I went on an excavations tour led by a priest from Detroit who devotes his vacations to conducting the subterranean exploration. From an entrance on the south side of the sanctuary, the group descended on a network of narrow, winding stairs to the basement of St. Peter's, where we saw intact Roman mausoleums – decorated with frescoes, mosaics and statuary – formerly sealed beneath rubble from the first basilica.

It was to this pagan necropolis that St. Peter's body was taken after his crucifixion, many scholars believe.

We stopped precisely under the high altar where both tradition and ancient graffiti suggest that St. Peter was laid to rest, although proof is lacking and no further excavation is under way. But for many people, just being in this remarkable place is believing.

For me, no proof is needed. Regardless of where he was buried, St. Peter is the rock on which the Vatican was built, spiritual home to a billion Roman Catholics.


Monaco is a silver slipper of a country on a little shelf of the French Riviera not much bigger than Monte Carlo, its capital.

I decided to do it in style in the spring with Sarah, my 20-year-old niece. During the Grand Prix, I booked a room for one night at the luxurious Hotel Port Palace overlooking the harbor and got tickets to watch a day of practice runs from the grandstand.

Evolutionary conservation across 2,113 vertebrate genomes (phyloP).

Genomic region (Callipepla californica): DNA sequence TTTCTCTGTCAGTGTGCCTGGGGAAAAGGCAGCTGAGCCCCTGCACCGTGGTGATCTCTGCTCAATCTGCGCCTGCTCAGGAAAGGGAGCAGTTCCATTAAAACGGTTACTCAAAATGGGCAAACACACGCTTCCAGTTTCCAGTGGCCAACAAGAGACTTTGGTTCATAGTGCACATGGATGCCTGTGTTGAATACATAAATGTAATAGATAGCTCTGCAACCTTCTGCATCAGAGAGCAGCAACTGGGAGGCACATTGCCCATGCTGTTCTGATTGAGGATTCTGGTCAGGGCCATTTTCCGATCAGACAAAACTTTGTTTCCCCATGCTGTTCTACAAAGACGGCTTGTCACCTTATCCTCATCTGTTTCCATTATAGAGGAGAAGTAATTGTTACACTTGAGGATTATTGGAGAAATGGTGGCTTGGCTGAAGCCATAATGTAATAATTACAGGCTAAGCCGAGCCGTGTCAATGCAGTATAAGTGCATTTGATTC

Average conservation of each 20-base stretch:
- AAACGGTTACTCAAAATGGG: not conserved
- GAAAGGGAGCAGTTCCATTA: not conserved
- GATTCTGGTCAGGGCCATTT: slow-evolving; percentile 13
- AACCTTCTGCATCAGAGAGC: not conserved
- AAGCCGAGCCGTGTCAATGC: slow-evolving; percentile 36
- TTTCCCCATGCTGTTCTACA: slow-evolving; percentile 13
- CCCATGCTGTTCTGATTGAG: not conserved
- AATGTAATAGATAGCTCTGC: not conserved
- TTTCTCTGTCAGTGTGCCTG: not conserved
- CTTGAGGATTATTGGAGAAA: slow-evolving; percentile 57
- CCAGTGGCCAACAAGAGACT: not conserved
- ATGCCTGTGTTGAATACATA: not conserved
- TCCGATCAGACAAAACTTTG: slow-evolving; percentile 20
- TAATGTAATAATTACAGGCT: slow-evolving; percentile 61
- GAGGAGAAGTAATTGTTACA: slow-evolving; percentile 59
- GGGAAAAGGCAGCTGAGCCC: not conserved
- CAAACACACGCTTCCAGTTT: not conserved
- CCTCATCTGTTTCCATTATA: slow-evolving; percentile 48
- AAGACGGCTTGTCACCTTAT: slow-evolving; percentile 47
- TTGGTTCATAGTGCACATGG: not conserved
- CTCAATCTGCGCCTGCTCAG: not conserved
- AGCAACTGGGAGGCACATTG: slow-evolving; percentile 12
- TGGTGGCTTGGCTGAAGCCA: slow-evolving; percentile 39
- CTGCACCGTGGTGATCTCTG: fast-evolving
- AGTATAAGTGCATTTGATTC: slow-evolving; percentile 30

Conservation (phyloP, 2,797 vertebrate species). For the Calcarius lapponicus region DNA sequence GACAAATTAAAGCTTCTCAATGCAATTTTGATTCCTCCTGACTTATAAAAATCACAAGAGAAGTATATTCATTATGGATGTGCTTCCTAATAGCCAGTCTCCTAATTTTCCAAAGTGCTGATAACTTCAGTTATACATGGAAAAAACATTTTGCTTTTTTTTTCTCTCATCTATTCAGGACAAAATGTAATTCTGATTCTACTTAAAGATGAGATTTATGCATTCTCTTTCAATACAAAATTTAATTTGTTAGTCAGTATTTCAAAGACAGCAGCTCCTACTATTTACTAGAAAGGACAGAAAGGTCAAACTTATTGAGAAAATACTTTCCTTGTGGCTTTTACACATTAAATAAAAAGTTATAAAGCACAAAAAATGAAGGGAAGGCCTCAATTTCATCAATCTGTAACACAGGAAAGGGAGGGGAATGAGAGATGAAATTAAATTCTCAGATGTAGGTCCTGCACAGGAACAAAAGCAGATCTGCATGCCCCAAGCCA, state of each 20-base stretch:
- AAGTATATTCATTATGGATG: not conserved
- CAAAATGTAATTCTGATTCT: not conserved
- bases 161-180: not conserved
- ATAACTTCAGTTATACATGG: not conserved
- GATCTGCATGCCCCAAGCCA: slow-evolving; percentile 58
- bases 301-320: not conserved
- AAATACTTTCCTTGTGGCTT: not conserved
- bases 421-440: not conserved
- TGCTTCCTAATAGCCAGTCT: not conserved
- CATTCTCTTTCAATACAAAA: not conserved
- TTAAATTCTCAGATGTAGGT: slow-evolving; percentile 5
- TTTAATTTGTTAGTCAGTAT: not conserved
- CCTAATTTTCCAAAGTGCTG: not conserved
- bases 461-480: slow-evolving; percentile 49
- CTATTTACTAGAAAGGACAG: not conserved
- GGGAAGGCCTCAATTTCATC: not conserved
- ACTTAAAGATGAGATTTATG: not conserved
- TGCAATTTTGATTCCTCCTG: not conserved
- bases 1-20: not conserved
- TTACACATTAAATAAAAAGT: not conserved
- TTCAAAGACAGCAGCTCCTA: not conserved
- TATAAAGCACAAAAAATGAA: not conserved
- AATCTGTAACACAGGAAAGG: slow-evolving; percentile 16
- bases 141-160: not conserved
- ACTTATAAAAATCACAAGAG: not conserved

On the drive from Marseille, France, we stopped to have our rented Volvo station wagon washed and polished just to make a good impression in the car-crazy principality, home of Formula One's most glamorous race since 1929.

We had our choice of the low, middle or high corniche, as the roads that ply the 20-mile strip of Mediterranean coast between Nice, France, and the Italian border are known. Even the low one, which we chose, can be hair-raising.

Once we crossed the border into Monaco, we hit traffic, diversions and barricades. During the Grand Prix (which takes place about the same time as the nearby Cannes Film Festival) the streets of waterfront Monte Carlo are turned into a tight, 2-mile track with a tunnel and 19 treacherous hairpin curves. F1 champion Nelson Piquet once said that driving the course is like riding a bike in a living room.